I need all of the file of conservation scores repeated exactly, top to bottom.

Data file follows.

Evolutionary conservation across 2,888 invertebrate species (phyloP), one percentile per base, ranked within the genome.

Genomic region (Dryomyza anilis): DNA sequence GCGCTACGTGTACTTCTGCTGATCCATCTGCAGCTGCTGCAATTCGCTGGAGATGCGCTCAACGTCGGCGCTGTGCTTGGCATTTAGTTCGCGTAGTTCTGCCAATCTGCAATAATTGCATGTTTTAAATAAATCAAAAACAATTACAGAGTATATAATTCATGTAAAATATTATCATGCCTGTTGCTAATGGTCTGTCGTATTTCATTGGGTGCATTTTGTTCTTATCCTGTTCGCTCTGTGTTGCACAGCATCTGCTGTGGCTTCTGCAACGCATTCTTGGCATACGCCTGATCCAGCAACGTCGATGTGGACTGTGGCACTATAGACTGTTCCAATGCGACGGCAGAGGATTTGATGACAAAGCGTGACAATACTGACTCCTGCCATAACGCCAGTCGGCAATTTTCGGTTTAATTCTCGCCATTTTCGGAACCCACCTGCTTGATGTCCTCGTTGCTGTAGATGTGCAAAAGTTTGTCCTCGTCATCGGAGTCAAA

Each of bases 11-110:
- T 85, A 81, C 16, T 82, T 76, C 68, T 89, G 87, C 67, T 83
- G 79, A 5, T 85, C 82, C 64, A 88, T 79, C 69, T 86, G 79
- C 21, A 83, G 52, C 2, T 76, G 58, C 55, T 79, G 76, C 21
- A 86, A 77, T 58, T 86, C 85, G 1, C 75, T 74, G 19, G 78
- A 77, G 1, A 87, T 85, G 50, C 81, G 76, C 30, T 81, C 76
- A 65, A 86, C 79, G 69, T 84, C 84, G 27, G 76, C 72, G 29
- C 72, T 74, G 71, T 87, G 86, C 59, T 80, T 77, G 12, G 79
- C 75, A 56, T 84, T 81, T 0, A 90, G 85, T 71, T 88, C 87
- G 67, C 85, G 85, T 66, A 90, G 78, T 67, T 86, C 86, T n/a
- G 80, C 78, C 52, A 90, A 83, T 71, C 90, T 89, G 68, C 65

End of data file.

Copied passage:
Evolutionary conservation across 2,888 invertebrate species (phyloP), one percentile per base, ranked within the genome.

Genomic region (Dryomyza anilis): DNA sequence GCGCTACGTGTACTTCTGCTGATCCATCTGCAGCTGCTGCAATTCGCTGGAGATGCGCTCAACGTCGGCGCTGTGCTTGGCATTTAGTTCGCGTAGTTCTGCCAATCTGCAATAATTGCATGTTTTAAATAAATCAAAAACAATTACAGAGTATATAATTCATGTAAAATATTATCATGCCTGTTGCTAATGGTCTGTCGTATTTCATTGGGTGCATTTTGTTCTTATCCTGTTCGCTCTGTGTTGCACAGCATCTGCTGTGGCTTCTGCAACGCATTCTTGGCATACGCCTGATCCAGCAACGTCGATGTGGACTGTGGCACTATAGACTGTTCCAATGCGACGGCAGAGGATTTGATGACAAAGCGTGACAATACTGACTCCTGCCATAACGCCAGTCGGCAATTTTCGGTTTAATTCTCGCCATTTTCGGAACCCACCTGCTTGATGTCCTCGTTGCTGTAGATGTGCAAAAGTTTGTCCTCGTCATCGGAGTCAAA

Each of bases 11-110:
- T 85, A 81, C 16, T 82, T 76, C 68, T 89, G 87, C 67, T 83
- G 79, A 5, T 85, C 82, C 64, A 88, T 79, C 69, T 86, G 79
- C 21, A 83, G 52, C 2, T 76, G 58, C 55, T 79, G 76, C 21
- A 86, A 77, T 58, T 86, C 85, G 1, C 75, T 74, G 19, G 78
- A 77, G 1, A 87, T 85, G 50, C 81, G 76, C 30, T 81, C 76
- A 65, A 86, C 79, G 69, T 84, C 84, G 27, G 76, C 72, G 29
- C 72, T 74, G 71, T 87, G 86, C 59, T 80, T 77, G 12, G 79
- C 75, A 56, T 84, T 81, T 0, A 90, G 85, T 71, T 88, C 87
- G 67, C 85, G 85, T 66, A 90, G 78, T 67, T 86, C 86, T n/a
- G 80, C 78, C 52, A 90, A 83, T 71, C 90, T 89, G 68, C 65